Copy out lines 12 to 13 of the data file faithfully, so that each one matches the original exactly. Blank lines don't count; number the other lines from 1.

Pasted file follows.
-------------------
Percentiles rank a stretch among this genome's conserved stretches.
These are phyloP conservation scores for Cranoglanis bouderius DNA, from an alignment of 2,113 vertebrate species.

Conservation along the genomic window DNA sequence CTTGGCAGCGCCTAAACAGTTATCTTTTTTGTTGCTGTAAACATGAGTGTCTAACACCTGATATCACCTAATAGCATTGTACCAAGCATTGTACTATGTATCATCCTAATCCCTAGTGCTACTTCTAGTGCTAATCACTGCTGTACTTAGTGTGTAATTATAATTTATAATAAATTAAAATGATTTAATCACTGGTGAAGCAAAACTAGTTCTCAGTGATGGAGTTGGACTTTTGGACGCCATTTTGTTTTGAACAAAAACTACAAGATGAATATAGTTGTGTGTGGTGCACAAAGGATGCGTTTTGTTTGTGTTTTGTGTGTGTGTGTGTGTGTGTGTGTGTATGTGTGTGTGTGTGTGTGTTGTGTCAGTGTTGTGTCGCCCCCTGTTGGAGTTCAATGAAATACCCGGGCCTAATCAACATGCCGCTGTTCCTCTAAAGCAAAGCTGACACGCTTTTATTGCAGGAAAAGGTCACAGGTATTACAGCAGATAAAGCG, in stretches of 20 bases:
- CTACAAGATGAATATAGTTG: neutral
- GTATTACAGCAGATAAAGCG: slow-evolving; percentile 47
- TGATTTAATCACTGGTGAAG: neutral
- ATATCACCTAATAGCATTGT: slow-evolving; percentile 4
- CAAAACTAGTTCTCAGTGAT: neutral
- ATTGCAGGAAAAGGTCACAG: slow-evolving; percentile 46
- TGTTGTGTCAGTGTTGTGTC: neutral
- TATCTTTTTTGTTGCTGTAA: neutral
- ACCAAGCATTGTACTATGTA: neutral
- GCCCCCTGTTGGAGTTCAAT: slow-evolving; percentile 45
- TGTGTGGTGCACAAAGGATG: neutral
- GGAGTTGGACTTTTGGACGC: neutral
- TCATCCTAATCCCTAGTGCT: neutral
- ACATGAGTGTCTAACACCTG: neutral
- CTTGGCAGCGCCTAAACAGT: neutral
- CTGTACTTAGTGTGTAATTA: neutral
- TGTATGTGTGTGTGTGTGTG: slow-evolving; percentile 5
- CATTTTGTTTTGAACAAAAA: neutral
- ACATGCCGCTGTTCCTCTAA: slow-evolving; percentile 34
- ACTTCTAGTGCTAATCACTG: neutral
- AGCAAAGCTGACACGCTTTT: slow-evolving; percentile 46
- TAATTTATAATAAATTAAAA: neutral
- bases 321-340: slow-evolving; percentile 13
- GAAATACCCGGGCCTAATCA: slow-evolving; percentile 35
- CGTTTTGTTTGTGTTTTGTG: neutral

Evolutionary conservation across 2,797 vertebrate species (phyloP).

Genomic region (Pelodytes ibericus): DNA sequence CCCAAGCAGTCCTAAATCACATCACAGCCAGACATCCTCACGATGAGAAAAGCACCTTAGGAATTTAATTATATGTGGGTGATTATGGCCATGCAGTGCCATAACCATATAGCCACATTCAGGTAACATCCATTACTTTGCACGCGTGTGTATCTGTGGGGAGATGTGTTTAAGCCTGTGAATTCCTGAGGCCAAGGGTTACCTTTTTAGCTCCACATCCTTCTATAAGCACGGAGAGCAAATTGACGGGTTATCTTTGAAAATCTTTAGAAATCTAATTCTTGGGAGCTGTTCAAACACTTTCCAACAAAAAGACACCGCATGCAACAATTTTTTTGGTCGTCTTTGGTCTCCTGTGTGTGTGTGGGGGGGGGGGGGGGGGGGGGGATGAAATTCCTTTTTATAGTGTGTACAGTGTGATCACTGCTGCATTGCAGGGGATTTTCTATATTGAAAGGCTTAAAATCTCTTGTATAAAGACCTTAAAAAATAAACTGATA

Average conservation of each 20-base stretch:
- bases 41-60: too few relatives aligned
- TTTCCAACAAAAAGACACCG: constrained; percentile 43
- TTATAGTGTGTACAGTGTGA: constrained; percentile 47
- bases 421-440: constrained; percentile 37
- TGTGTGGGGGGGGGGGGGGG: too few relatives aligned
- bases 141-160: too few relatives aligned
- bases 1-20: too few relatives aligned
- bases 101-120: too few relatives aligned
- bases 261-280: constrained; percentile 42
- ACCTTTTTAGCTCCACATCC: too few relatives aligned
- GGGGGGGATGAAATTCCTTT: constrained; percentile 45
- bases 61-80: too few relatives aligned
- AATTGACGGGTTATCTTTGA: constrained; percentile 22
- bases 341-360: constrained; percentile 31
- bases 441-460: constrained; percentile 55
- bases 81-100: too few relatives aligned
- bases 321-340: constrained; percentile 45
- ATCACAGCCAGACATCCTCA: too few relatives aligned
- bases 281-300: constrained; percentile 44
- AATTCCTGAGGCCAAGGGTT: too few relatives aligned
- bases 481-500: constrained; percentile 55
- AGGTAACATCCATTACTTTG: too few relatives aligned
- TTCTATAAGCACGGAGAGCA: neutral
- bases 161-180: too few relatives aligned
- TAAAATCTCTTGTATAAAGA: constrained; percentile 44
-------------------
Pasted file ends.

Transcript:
- ACCAAGCATTGTACTATGTA: neutral
- GCCCCCTGTTGGAGTTCAAT: slow-evolving; percentile 45